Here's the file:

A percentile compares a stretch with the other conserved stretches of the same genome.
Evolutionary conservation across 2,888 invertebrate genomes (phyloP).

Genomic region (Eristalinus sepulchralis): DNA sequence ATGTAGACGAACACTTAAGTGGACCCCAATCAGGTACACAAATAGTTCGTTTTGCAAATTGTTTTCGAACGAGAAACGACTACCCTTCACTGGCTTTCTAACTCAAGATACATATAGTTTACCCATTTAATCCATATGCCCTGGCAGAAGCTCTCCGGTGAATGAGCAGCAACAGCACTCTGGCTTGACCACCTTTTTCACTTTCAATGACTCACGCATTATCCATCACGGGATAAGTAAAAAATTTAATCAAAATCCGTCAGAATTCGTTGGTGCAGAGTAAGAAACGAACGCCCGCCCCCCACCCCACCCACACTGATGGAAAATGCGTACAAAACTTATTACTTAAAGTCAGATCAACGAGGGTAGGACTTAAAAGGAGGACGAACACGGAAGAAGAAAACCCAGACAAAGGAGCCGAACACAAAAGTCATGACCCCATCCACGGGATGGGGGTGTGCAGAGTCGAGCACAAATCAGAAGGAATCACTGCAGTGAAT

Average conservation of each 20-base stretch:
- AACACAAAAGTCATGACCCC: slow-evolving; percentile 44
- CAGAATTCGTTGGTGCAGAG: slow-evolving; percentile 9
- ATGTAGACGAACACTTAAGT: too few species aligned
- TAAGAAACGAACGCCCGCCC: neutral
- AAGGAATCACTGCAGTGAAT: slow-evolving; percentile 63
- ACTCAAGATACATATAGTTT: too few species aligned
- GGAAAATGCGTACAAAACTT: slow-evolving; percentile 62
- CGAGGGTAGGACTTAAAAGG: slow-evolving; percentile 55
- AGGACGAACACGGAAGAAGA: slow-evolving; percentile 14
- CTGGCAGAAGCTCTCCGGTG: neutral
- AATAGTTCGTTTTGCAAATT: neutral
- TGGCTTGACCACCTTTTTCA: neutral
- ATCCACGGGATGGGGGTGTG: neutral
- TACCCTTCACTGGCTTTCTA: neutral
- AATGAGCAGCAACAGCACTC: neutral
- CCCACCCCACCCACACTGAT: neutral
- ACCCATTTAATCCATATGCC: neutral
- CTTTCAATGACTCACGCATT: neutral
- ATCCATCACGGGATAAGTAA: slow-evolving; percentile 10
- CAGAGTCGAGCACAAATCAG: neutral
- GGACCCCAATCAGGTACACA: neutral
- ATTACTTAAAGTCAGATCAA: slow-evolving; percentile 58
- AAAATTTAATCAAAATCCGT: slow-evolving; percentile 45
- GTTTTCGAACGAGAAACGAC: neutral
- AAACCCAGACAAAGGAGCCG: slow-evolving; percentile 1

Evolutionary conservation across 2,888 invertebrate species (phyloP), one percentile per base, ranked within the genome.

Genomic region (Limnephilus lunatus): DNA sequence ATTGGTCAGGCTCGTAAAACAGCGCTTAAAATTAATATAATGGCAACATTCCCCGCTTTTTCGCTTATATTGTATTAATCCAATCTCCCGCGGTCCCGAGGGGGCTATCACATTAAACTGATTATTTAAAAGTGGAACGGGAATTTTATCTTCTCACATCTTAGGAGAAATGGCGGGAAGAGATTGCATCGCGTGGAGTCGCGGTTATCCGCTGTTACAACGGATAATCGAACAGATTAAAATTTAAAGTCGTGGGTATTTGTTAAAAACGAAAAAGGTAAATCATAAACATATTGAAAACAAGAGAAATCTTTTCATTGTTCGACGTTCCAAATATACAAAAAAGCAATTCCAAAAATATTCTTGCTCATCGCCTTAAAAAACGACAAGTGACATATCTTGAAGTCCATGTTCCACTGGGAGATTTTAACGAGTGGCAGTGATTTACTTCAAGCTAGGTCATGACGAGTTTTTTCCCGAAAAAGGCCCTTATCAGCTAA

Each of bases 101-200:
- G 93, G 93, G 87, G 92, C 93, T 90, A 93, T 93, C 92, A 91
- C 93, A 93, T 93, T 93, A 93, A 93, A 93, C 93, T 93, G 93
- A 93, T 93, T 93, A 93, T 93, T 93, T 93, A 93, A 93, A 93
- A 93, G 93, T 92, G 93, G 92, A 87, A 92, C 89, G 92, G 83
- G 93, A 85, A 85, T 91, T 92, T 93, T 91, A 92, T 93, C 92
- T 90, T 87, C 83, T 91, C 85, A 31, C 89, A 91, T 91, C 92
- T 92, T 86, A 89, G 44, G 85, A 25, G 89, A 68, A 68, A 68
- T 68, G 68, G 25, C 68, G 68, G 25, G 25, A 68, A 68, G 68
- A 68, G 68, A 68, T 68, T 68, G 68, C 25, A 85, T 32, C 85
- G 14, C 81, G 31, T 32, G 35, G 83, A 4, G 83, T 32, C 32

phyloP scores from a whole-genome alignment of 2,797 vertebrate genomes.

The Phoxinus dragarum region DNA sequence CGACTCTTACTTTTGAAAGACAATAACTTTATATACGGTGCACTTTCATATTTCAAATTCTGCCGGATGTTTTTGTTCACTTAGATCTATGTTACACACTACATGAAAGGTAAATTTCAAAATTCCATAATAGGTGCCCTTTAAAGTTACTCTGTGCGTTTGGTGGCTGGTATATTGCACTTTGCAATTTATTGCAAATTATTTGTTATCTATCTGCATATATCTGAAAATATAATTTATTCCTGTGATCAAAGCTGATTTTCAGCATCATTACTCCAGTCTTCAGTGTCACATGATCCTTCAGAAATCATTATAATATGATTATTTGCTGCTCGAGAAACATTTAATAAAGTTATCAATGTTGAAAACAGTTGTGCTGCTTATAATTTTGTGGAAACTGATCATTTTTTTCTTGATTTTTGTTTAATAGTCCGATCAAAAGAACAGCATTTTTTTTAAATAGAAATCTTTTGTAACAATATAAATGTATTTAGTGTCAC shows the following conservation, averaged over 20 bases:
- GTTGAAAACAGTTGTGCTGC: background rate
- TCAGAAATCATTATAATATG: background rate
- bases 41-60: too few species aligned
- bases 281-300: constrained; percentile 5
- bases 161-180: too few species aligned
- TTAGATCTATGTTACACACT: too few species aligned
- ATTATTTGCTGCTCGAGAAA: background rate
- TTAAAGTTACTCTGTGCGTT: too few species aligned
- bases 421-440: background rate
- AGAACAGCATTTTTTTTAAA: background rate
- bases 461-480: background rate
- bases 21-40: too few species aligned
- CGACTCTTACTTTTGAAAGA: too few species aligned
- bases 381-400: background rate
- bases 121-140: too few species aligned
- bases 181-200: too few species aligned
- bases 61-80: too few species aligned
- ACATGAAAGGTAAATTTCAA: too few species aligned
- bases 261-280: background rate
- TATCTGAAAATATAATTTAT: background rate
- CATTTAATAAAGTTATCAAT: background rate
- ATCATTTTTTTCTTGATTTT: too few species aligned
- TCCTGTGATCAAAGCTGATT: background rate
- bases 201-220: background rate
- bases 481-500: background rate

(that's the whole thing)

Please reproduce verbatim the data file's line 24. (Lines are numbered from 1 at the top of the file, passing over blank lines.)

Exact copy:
- CAGAGTCGAGCACAAATCAG: neutral